Are smallholder farmers willing to pay for a flexible balloon biogas digester? Evidence from a case study in Uganda
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Biogas technology, as a pro-poor renewable energy source, has been promoted in Uganda through the use of fixed dome and floating drum digester designs. However, these designs have proved to be too expensive for the average Ugandan household to afford. A cheaper flexible balloon digester has been proposed to increase uptake. However, there has been lack of evidence on household's willingness to pay (WTP) for the flexible balloon digester and the factors affecting adoption of this alternative design. Primary data were obtained from survey of experimental households and 144 ‘non-biogas’ households in central Uganda. A logistic regression model was used to estimate household's WTP and determine the factors that influence WTP. Results reveal that the majority of surveyed households showed their WTP, but an average household's maximum WTP (US$52) was ten times less than the actual cost of an imported flexible ballon digester unit (US$512). The results further indicate that household size, education level, gender and age of the household head, number of livestock owned, total land area owned and a household's perception on technology significantly influenced the WTP. Thus, government and NGOs interested in promoting this design should pay due attention on ensuring the availability of affordable flexible balloon digester from local sources. Otherwise, the focus should be on promoting either different biogas designs or alternative affordable renewable energy technologies rather than the flexible balloon digester.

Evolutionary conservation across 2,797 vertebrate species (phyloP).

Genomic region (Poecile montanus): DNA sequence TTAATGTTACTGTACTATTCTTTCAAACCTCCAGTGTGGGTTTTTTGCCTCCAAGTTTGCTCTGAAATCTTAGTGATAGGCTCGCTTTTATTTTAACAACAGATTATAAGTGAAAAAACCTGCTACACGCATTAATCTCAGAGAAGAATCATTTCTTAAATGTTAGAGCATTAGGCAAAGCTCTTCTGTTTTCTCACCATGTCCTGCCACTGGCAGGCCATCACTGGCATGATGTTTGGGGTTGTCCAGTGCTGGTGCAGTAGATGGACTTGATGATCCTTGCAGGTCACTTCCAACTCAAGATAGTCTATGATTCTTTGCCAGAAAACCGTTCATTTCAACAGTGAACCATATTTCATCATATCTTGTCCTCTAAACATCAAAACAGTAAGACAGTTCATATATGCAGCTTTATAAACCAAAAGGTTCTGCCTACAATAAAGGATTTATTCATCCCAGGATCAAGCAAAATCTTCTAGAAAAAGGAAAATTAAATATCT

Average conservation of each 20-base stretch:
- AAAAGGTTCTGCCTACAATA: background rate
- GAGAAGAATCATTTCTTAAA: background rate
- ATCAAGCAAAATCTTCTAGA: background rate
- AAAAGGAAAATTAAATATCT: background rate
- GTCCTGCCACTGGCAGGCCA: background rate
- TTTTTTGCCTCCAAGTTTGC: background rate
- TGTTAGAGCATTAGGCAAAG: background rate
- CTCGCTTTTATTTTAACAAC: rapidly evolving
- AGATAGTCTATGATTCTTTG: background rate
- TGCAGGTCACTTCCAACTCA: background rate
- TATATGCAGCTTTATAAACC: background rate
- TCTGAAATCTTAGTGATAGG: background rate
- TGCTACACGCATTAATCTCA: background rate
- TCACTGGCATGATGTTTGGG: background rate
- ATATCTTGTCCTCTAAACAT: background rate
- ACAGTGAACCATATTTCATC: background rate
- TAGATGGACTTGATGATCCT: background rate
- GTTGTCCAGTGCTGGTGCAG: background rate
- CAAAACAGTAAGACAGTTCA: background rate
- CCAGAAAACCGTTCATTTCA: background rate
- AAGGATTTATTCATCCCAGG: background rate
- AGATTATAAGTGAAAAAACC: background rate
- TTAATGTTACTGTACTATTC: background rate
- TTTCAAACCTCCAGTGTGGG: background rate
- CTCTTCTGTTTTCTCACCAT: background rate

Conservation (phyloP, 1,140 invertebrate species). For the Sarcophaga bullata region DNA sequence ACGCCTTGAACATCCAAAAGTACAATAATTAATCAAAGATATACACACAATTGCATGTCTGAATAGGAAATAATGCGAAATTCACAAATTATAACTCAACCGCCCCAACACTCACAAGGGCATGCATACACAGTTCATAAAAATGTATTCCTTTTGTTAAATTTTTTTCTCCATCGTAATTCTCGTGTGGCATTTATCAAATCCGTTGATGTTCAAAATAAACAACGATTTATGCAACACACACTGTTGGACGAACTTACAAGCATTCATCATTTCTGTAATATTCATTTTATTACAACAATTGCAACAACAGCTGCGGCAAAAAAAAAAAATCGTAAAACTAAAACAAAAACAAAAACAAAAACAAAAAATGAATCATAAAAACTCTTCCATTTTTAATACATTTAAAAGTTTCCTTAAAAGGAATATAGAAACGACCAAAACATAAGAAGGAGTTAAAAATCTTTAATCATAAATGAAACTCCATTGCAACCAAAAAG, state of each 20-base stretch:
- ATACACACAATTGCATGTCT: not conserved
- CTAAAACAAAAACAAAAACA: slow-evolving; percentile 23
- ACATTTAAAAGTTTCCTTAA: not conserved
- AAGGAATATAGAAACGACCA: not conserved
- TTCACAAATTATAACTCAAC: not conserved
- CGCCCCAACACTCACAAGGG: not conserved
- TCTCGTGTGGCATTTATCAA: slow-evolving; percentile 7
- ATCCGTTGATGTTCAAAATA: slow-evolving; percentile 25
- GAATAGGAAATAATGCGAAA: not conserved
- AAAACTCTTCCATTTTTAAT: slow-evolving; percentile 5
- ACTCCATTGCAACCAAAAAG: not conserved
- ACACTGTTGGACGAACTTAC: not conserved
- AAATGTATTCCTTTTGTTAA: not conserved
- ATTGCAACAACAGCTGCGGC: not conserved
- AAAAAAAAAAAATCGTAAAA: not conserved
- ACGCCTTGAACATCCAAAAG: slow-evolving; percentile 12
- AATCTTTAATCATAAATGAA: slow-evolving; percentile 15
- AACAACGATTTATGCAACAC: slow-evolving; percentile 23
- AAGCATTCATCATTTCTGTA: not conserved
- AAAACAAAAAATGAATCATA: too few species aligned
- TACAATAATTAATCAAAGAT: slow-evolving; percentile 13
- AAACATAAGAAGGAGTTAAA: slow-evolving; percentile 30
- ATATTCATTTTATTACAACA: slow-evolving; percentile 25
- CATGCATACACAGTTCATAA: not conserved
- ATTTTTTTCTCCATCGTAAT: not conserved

Journal Title/Title of Proceedings
Energy for Sustainable Development
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